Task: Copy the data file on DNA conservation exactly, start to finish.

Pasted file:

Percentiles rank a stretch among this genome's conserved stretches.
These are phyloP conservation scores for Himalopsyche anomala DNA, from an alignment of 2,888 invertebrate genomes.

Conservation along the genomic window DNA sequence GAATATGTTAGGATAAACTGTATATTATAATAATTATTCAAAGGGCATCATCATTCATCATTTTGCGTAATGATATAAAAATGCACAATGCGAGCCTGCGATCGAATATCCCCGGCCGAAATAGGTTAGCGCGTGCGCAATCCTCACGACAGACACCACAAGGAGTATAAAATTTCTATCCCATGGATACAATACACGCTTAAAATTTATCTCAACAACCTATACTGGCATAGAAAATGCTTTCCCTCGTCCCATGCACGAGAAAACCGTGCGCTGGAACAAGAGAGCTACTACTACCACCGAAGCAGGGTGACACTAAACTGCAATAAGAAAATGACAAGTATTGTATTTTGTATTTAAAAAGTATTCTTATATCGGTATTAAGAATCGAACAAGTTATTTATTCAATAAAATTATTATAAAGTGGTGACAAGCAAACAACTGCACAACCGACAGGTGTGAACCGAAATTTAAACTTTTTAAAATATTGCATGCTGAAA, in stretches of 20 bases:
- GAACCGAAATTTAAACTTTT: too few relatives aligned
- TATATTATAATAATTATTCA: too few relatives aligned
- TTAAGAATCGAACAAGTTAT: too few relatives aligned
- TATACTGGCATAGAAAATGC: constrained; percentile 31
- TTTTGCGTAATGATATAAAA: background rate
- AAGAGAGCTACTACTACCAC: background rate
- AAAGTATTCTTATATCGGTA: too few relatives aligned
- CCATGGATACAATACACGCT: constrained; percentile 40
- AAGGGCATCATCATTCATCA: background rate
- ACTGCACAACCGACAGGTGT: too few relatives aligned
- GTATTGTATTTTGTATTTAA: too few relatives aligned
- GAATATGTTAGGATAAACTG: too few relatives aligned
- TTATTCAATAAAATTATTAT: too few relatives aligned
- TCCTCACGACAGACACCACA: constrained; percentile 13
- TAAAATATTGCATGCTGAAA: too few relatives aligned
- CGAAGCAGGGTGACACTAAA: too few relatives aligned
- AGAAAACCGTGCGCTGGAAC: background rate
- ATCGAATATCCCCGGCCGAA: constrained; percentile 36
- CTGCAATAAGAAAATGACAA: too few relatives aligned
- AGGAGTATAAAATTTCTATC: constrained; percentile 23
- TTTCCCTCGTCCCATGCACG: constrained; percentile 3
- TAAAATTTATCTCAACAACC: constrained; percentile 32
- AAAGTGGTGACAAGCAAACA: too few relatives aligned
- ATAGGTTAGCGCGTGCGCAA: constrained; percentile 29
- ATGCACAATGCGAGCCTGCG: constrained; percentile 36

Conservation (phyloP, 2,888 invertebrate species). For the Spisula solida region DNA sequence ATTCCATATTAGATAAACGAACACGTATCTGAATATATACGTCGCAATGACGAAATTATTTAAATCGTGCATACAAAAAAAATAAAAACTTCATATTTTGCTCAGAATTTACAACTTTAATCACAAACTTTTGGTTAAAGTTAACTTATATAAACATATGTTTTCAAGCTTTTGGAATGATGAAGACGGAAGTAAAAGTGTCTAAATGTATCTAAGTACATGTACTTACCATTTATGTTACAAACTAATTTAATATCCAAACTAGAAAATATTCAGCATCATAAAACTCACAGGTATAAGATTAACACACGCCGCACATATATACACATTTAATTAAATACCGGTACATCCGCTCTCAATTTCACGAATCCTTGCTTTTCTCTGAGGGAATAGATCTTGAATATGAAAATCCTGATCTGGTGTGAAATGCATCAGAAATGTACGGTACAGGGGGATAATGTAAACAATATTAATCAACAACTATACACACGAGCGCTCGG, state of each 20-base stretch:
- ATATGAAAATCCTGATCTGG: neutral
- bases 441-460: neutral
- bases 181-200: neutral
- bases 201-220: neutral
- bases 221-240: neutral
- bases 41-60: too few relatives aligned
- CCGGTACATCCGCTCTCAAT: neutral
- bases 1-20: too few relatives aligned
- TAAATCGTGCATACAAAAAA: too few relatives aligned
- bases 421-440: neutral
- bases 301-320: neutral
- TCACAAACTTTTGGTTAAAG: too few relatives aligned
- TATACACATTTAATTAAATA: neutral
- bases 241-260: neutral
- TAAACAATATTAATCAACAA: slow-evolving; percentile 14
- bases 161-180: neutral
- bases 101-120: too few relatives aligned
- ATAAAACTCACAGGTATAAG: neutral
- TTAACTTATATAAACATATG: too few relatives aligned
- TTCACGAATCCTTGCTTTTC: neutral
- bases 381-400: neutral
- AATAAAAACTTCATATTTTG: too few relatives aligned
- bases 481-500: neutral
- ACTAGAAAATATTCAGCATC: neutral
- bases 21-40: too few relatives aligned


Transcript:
Percentiles rank a stretch among this genome's conserved stretches.
These are phyloP conservation scores for Himalopsyche anomala DNA, from an alignment of 2,888 invertebrate genomes.

Conservation along the genomic window DNA sequence GAATATGTTAGGATAAACTGTATATTATAATAATTATTCAAAGGGCATCATCATTCATCATTTTGCGTAATGATATAAAAATGCACAATGCGAGCCTGCGATCGAATATCCCCGGCCGAAATAGGTTAGCGCGTGCGCAATCCTCACGACAGACACCACAAGGAGTATAAAATTTCTATCCCATGGATACAATACACGCTTAAAATTTATCTCAACAACCTATACTGGCATAGAAAATGCTTTCCCTCGTCCCATGCACGAGAAAACCGTGCGCTGGAACAAGAGAGCTACTACTACCACCGAAGCAGGGTGACACTAAACTGCAATAAGAAAATGACAAGTATTGTATTTTGTATTTAAAAAGTATTCTTATATCGGTATTAAGAATCGAACAAGTTATTTATTCAATAAAATTATTATAAAGTGGTGACAAGCAAACAACTGCACAACCGACAGGTGTGAACCGAAATTTAAACTTTTTAAAATATTGCATGCTGAAA, in stretches of 20 bases:
- GAACCGAAATTTAAACTTTT: too few relatives aligned
- TATATTATAATAATTATTCA: too few relatives aligned
- TTAAGAATCGAACAAGTTAT: too few relatives aligned
- TATACTGGCATAGAAAATGC: constrained; percentile 31
- TTTTGCGTAATGATATAAAA: background rate
- AAGAGAGCTACTACTACCAC: background rate
- AAAGTATTCTTATATCGGTA: too few relatives aligned
- CCATGGATACAATACACGCT: constrained; percentile 40
- AAGGGCATCATCATTCATCA: background rate
- ACTGCACAACCGACAGGTGT: too few relatives aligned
- GTATTGTATTTTGTATTTAA: too few relatives aligned
- GAATATGTTAGGATAAACTG: too few relatives aligned
- TTATTCAATAAAATTATTAT: too few relatives aligned
- TCCTCACGACAGACACCACA: constrained; percentile 13
- TAAAATATTGCATGCTGAAA: too few relatives aligned
- CGAAGCAGGGTGACACTAAA: too few relatives aligned
- AGAAAACCGTGCGCTGGAAC: background rate
- ATCGAATATCCCCGGCCGAA: constrained; percentile 36
- CTGCAATAAGAAAATGACAA: too few relatives aligned
- AGGAGTATAAAATTTCTATC: constrained; percentile 23
- TTTCCCTCGTCCCATGCACG: constrained; percentile 3
- TAAAATTTATCTCAACAACC: constrained; percentile 32
- AAAGTGGTGACAAGCAAACA: too few relatives aligned
- ATAGGTTAGCGCGTGCGCAA: constrained; percentile 29
- ATGCACAATGCGAGCCTGCG: constrained; percentile 36

Conservation (phyloP, 2,888 invertebrate species). For the Spisula solida region DNA sequence ATTCCATATTAGATAAACGAACACGTATCTGAATATATACGTCGCAATGACGAAATTATTTAAATCGTGCATACAAAAAAAATAAAAACTTCATATTTTGCTCAGAATTTACAACTTTAATCACAAACTTTTGGTTAAAGTTAACTTATATAAACATATGTTTTCAAGCTTTTGGAATGATGAAGACGGAAGTAAAAGTGTCTAAATGTATCTAAGTACATGTACTTACCATTTATGTTACAAACTAATTTAATATCCAAACTAGAAAATATTCAGCATCATAAAACTCACAGGTATAAGATTAACACACGCCGCACATATATACACATTTAATTAAATACCGGTACATCCGCTCTCAATTTCACGAATCCTTGCTTTTCTCTGAGGGAATAGATCTTGAATATGAAAATCCTGATCTGGTGTGAAATGCATCAGAAATGTACGGTACAGGGGGATAATGTAAACAATATTAATCAACAACTATACACACGAGCGCTCGG, state of each 20-base stretch:
- ATATGAAAATCCTGATCTGG: neutral
- bases 441-460: neutral
- bases 181-200: neutral
- bases 201-220: neutral
- bases 221-240: neutral
- bases 41-60: too few relatives aligned
- CCGGTACATCCGCTCTCAAT: neutral
- bases 1-20: too few relatives aligned
- TAAATCGTGCATACAAAAAA: too few relatives aligned
- bases 421-440: neutral
- bases 301-320: neutral
- TCACAAACTTTTGGTTAAAG: too few relatives aligned
- TATACACATTTAATTAAATA: neutral
- bases 241-260: neutral
- TAAACAATATTAATCAACAA: slow-evolving; percentile 14
- bases 161-180: neutral
- bases 101-120: too few relatives aligned
- ATAAAACTCACAGGTATAAG: neutral
- TTAACTTATATAAACATATG: too few relatives aligned
- TTCACGAATCCTTGCTTTTC: neutral
- bases 381-400: neutral
- AATAAAAACTTCATATTTTG: too few relatives aligned
- bases 481-500: neutral
- ACTAGAAAATATTCAGCATC: neutral
- bases 21-40: too few relatives aligned